It will also provide up to $32.7 million to Novocol Pharmeceutical of Canada for growth of its biomanufacturing facilities in Ontario.
Feds meeting with provinces to strategize on scaling up domestic vaccine capacity: LeBlanc (14 February)

5 March
Canada approves Johnson & Johnson’s 1-shot COVID-19 vaccine
(Global) Health Canada has approved Johnson & Johnson’s single-dose COVID-19 vaccine, officials announced Friday.
The vaccine adds to Canada’s growing arsenal, becoming the fourth official shot to get Health Canada’s seal of approval, potentially enabling more Canadians to be vaccinated in the coming months. It will become the only one-dose COVID-19 vaccine available in Canada, which experts say will help accelerate immunity among the population and require fewer appointments and medical staff. It is approved in Canada for use in individuals aged 18 and older and is effective in older adults.

4 March
Pfizer won’t sign off on delaying second vaccine dose
Health Canada approved the vaccine based on a two-dose schedule, separated by 21 days.
Pfizer Canada has refused to sign off on Quebec’s plan to wait four months before administering the second dose of the company’s vaccine against COVID-19.
The province announced on Wednesday it was changing its dosing schedule , from three to four months, because it wants to vaccinate as many people as quickly as possible.

23 February
Canada’s hotel quarantine program is leaky and half-baked
(Opinion Globe & Mail) …the new policy, which just came into effect this week, just might prove effective in dissuading some casual vacationers from leaving the country. But as a public-health measure – a way to “keep Canadians safe,” as citizens continue to travel for work, school or family reunification – the hotel quarantine program doesn’t appear to have been designed with actual evidence in mind.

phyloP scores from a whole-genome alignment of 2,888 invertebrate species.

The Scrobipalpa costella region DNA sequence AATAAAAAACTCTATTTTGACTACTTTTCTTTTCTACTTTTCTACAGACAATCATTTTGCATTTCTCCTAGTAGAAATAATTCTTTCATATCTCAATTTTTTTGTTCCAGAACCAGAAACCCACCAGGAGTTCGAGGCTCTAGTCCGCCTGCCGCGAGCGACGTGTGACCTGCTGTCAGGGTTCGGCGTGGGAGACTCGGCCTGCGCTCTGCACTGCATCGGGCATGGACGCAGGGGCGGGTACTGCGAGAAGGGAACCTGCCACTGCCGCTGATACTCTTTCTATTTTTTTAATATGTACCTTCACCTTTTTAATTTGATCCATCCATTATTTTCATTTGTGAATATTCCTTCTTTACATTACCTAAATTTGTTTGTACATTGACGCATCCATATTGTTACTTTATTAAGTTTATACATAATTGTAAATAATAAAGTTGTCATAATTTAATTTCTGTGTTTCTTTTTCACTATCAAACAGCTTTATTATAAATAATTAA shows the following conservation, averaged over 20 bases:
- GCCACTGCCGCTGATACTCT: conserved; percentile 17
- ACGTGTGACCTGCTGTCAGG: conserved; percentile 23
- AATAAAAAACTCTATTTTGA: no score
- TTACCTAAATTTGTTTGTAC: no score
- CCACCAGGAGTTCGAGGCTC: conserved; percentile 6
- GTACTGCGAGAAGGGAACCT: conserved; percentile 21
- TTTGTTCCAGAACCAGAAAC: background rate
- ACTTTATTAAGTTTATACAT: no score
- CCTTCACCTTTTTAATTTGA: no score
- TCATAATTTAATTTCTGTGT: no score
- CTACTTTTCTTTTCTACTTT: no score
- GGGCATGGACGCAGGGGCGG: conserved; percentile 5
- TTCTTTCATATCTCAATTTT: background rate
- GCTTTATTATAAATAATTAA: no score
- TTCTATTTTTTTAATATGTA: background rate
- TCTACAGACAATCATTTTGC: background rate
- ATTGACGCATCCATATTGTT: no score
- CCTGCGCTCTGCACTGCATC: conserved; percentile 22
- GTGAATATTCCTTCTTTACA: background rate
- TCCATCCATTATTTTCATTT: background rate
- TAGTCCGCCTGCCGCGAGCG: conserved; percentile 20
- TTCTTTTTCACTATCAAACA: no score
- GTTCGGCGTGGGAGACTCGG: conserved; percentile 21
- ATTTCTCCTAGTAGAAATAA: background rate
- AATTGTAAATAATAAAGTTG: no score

The most obvious limitation is the length of stay: three days, enough time to process the PCR test international travellers will now be required to take upon arrival (on top of the proof of a negative test result within 72 hours of boarding the plane), but not long enough to ensure that a potential infection is caught. Various meta-analyses have pegged the incubation period of SARS-CoV-2 to be around 5 to 7 days, meaning that an exposure that occurred before departure or on the plane probably wouldn’t be caught by the PCR test at arrival, and might not cause symptoms until the traveller is given the all-clear to return home (where they must complete the remainder of their 14-day quarantine). Canadian snowbirds who received both doses of their vaccinations abroad weeks ago still have to submit to testing and pay for three days in quarantine, despite early evidence that it is extremely unlikely they will transmit the virus.
There is no comprehensive, controlled plan for moving international travellers from the airport to their quarantine hotels.

17 February
Toronto top doctor, Indigenous services minister sound alarm over COVID-19 variants
(Canadian Press) Officials expressed growing concern Wednesday over highly transmissible new COVID-19 variants taking hold in Canada’s biggest cities and in First Nation reserves across the country.

12 February
Snowbirds in pandemic hot seat with Canada’s latest travel rules
The latest rules for travellers arriving in Canada are ruffling feathers among snowbirds wintering south of the border, while those who stayed home wonder why thousands opted to travel during the pandemic.
Valorie Crooks, Canada research chair in health service geographies, said everyone has had access to the same public health information and snowbirds who flocked south “did what they felt was allowable.” “They’re viewing this as part of their life or lifestyle,” she said, noting snowbirds relocate for extended periods of time and they’re used to factoring health considerations into their decision-making.